British pursue the Spanish fleet
Because the British ships were faster, they caught up with the enemy in only about two hours.  By 4:00 PM, three fastest British ships, the Edgar, Marlborough, and Ajax, opened fire on the slowest Spanish ships, the Santo Domingo.  It took them only about 40 minutes before they hit the powder magazine and blew up the ship, killing everyone on board, except for one crewman who managed to survive being blown into the water.

The Marlborough and Ajax, then sped off in pursuit of others.  The next slowest Spanish ship was the Princessa, who they bypassed in order to go after some of the faster ships.  The captains calculated, correctly, that other British ships could catch up and take the Princessa.  The Bedford soon caught up and engaged, forcing Princessa to strike her colors after about an hour of fighting.

By this time, it was getting close to dusk.  The British officers had to decide whether to call off the attack, in which case the remainder of the Spanish fleet would probably slip away, or whether they wanted to risk continuing the attack into the night.  A nighttime battle carried numerous more risks of being caught out of position, or misidentifying an allied ship and engaging in friendly fire.  In the end, the British thought that the risk was worth continuing the pursuit.  

Santa Maria Demasted
A few hours later, several British ships caught up with the Fenix, the Spanish flagship carrying Admiral Lángara.  During the ensuing firefight, Lángara was wounded.  More British ships arrived to pile on the attack. After the Bienfaisant shot away the Fenix’s mainmast, the Spanish flagship struck her colors and surrendered at around 2:00 AM on the morning of January 17.

Normally, in such a situation, the British would send over a prize crew to take control of the ship.  However, the Bienfaisant had a raging smallpox epidemic aboard.  The British captain informed the Spanish of this case and told them that rather than sending over a prize crew that might infect the Spanish crew, he would allow them parole to continue sailing their own ship.  They had to agree to remain with the British fleet, cease all hostile actions, and follow them back to a British port.  Rather than risk smallpox infection by a prize crew, the Spanish agreed to the terms.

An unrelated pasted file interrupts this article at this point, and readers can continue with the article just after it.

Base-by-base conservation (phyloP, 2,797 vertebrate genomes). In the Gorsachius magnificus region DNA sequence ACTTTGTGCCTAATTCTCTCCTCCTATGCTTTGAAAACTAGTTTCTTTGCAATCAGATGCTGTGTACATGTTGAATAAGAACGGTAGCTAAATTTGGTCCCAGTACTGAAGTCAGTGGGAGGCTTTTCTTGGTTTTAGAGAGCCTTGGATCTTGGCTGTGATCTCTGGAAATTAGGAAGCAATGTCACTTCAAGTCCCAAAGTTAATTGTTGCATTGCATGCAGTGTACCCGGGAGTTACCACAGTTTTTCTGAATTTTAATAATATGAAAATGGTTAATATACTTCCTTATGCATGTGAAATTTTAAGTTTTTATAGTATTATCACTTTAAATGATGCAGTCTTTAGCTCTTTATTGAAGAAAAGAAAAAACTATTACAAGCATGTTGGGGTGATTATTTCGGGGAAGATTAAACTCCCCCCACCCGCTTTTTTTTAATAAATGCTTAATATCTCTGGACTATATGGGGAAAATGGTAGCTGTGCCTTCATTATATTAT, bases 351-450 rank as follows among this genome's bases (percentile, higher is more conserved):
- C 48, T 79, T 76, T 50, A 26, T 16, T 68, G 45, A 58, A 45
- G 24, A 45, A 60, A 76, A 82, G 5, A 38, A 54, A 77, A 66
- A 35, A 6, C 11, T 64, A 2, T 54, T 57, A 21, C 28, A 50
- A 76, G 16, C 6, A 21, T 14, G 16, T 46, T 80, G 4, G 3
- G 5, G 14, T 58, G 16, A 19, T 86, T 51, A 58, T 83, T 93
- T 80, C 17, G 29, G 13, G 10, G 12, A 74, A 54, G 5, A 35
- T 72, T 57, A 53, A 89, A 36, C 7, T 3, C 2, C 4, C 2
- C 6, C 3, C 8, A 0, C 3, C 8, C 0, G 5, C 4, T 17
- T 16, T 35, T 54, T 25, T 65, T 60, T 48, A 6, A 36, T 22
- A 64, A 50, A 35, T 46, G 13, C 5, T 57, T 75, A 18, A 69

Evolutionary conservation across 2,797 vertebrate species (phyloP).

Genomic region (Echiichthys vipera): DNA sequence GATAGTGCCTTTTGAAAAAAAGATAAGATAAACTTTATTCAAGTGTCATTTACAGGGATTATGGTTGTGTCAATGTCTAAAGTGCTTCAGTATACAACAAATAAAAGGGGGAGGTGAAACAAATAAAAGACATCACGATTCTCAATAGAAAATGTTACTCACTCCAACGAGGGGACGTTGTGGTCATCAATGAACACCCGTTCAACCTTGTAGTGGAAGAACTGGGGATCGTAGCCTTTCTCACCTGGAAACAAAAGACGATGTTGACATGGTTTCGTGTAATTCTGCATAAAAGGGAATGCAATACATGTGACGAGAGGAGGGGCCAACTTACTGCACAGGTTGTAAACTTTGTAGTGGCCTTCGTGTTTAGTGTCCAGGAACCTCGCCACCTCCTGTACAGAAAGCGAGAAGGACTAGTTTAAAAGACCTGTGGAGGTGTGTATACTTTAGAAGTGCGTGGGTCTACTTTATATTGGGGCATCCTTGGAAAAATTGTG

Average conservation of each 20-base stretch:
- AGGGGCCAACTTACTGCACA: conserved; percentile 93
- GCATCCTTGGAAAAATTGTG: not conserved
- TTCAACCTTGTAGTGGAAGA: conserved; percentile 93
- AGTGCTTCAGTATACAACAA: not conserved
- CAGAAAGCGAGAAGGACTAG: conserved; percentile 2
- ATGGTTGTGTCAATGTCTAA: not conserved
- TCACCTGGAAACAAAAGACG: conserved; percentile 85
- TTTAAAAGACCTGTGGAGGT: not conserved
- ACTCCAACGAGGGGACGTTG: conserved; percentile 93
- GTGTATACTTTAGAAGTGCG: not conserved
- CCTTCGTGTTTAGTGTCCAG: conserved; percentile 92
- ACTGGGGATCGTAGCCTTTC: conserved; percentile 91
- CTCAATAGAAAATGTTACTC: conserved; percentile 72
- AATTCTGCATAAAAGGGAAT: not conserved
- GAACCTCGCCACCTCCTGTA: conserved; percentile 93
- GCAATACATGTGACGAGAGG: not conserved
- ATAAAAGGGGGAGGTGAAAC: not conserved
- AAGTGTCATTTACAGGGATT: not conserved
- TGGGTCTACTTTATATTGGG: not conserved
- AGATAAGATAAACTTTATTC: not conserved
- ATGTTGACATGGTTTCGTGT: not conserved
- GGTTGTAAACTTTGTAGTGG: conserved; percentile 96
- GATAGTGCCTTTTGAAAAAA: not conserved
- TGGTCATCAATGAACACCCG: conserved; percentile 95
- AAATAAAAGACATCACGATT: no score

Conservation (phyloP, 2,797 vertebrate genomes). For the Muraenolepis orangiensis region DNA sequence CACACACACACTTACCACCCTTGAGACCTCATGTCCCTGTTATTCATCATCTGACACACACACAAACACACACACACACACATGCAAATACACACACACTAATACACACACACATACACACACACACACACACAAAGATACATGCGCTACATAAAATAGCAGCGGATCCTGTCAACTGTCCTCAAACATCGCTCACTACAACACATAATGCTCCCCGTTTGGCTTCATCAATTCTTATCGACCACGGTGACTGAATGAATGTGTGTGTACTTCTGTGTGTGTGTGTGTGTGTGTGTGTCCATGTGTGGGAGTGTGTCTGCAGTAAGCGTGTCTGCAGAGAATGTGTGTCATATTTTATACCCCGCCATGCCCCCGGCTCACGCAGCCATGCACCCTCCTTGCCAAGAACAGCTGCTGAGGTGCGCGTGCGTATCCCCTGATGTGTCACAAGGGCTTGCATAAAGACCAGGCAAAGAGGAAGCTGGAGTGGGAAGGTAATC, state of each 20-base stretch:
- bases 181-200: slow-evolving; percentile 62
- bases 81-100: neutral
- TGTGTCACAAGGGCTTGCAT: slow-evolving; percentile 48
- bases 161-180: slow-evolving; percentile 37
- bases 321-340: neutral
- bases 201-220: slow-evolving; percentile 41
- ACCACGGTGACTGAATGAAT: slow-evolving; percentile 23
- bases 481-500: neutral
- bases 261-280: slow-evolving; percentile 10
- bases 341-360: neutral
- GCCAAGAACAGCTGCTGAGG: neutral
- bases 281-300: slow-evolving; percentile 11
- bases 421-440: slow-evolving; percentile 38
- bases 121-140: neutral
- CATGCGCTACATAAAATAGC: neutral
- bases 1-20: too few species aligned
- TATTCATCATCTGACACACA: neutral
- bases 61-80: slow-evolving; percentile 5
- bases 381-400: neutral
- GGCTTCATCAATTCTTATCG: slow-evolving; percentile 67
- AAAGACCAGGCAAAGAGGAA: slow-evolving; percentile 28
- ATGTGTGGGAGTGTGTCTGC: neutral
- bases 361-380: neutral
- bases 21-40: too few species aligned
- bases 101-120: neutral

Over the course of the rest of the night, British ships found and attacked the Diligente, the San Eugenio, and the San Julian.  After midnight, the British 80 gun ship the Alcide, caught up with the 74-gun Spanish Monarca.  Although smaller, the Monarca managed to get in a fortunate shot which toppled the Alcide's mainmast.  By that time though the smaller 32-gun British frigate Apollo had also entered the battle.  While probably too small to capture the Monarca on its own, it managed to keep the Spanish ship engaged until the 90-gun flagship Sandwich, sailing toward the sound of cannon fire, arrived on the scene at 2:00 AM and forced the Monarca’s surrender.

Entry into Gibraltar

By dawn, the British managed to capture six of the nine Spanish ships of the line. The remainder of the fleet managed to make it back to Cadiz. Even so, the British were not in the clear yet.  Prize crews aboard several of the damaged Spanish ships were close to the shore, with a strong breeze blowing them toward the land.  The British gave up on one of the badly damaged prize ships, the San Julián.  By late morning, they grounded the ship on the shore, and abandoned her.  

Relief Fleet at Gibraltar
The captured San Eugenio faced a similar fate.  According to British accounts they grounded the ship around noon.  However, the ship was not so damaged that the Spanish were able to recover the ship later and return it to service.  Spanish sources tell a different story, saying that the Spanish crew overwhelmed the British prize crew and retook control of the ship.

The victorious British convoy continued on to Gibraltar with the supply ships.  They chased away the few smaller Spanish ships guarding the coast near Gibraltar.  Even without any further naval opposition, entry into Gibraltar was difficult.  Gale-force winds battered the already battle damaged ships trying to make their way into Gibraltar while avoiding Spanish coastal artillery. Most of the fleet arrived at Gibraltar on January 19, two days after the battle. Although Rodney’s flagship, the Sandwich, made a stop in Tangiers before arriving on the 26th.

The supply ships saved the garrison at Gibraltar from starvation.  The additional food, munitions and over a thousand reinforcements would secure the fortress for at least another year.

During the relief, Spanish Admiral Córdova still had twenty-four French and Spanish ships of the line under his command at Cadiz. He could have pursued the smaller and damaged British fleet, but for reasons I don’t fully understand, he remained in port.